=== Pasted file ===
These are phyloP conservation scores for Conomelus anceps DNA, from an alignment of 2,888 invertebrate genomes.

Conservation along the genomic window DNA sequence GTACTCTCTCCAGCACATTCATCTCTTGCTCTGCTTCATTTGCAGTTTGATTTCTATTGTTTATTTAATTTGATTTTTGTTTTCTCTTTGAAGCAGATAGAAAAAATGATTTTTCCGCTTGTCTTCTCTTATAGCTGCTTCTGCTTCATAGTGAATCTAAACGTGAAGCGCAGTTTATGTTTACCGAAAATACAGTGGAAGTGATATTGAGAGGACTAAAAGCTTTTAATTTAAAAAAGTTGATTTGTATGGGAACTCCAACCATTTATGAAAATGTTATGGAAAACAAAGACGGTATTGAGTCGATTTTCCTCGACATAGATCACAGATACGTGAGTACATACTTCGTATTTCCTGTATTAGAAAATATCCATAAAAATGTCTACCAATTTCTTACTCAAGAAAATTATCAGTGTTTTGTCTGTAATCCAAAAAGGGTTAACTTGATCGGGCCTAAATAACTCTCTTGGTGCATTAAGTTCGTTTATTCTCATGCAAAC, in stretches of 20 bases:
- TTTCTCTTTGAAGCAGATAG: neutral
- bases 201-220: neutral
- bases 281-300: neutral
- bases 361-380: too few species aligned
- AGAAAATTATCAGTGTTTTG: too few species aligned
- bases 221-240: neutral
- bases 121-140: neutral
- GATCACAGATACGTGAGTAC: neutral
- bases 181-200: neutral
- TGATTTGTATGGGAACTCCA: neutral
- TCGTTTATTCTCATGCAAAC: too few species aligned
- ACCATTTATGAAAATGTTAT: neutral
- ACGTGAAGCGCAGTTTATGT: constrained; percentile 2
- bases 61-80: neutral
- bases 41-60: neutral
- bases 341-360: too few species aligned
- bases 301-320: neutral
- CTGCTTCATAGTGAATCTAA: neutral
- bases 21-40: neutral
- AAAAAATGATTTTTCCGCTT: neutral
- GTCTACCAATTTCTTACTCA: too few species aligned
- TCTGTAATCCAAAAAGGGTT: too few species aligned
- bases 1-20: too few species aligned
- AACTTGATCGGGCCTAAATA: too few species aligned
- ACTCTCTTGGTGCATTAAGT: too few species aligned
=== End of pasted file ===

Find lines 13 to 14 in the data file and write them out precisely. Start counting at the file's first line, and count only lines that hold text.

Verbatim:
- TCGTTTATTCTCATGCAAAC: too few species aligned
- ACCATTTATGAAAATGTTAT: neutral